By Oluranti Olaose
Published: April 26th, 2018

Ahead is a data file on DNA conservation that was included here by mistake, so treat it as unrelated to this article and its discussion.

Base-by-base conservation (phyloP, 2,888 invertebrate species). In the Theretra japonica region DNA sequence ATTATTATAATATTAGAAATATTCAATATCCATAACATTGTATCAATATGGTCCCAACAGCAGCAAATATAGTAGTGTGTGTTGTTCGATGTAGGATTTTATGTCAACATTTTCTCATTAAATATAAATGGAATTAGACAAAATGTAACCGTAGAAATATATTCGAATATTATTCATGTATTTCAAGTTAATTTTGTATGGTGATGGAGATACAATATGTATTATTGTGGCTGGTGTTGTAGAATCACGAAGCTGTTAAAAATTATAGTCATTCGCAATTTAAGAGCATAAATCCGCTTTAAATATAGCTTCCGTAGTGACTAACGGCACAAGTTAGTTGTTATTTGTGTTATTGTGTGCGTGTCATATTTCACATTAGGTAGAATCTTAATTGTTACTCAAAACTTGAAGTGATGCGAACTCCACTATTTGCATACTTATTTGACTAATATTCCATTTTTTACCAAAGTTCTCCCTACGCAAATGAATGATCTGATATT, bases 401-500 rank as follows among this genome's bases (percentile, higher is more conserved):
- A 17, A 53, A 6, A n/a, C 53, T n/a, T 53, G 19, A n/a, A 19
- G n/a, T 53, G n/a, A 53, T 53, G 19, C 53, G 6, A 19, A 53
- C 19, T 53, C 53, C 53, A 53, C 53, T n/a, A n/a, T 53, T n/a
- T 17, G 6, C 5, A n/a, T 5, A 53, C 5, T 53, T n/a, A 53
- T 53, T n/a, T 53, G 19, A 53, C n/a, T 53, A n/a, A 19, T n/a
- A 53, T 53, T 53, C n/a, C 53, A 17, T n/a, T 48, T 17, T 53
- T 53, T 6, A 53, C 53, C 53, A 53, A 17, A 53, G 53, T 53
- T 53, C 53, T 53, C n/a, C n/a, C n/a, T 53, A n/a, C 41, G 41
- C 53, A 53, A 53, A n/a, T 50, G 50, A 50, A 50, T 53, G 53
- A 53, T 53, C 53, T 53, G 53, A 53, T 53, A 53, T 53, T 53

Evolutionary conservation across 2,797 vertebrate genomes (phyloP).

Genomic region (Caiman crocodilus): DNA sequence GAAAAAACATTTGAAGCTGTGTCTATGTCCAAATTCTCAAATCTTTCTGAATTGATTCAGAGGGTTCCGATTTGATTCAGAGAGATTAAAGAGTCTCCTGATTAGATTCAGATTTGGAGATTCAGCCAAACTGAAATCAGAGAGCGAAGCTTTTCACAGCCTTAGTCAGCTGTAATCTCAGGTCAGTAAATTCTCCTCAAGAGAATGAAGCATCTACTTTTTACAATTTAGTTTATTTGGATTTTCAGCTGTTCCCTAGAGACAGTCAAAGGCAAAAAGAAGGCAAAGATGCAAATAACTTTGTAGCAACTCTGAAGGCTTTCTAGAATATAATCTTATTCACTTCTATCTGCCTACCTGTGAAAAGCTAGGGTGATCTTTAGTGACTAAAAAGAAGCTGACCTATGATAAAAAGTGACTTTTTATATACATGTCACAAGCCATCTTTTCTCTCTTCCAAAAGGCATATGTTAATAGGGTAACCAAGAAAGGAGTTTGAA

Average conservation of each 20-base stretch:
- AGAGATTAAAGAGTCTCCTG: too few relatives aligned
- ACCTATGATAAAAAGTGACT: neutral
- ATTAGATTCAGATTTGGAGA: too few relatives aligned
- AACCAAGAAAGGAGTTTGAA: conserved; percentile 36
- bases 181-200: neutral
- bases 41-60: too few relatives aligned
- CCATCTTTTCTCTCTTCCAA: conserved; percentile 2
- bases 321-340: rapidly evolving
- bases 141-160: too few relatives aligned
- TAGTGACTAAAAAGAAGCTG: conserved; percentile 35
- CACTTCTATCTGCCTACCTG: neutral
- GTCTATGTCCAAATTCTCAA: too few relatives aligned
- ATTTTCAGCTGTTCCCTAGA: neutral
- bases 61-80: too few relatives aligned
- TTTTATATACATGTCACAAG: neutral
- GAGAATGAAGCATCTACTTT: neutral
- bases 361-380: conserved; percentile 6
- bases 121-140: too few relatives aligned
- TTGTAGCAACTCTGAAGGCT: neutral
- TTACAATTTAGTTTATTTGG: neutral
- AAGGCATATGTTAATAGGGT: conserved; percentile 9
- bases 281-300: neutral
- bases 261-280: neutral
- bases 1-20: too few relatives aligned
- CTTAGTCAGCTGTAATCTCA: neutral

My palms are slick with moisture by the time I step out of the subway station at Union Square. It’s a cool Friday evening in May and the square is its usual bustling self, packed with the omnipresent skateboarders, street vendors and dancers that make the place a tourist attraction. I scan the area quickly, hoping for a glance of the person I am meeting. When I fail to spot him immediately I reach for my phone and dial the number I have. As I wait for a response I can hear each ring intersperse with the runaway beating of my heart so I take a deep breath to calm my nerves. When the call is over, I head to his location under a tent outside a restaurant. Binyavanga Wainana is excited to see me for the first time but I am beyond ecstatic. He is pleasantly surprised by how tall I am and gives me a heartfelt hug before returning to his seat to resume being interviewed by a lady from some African correspondence blog.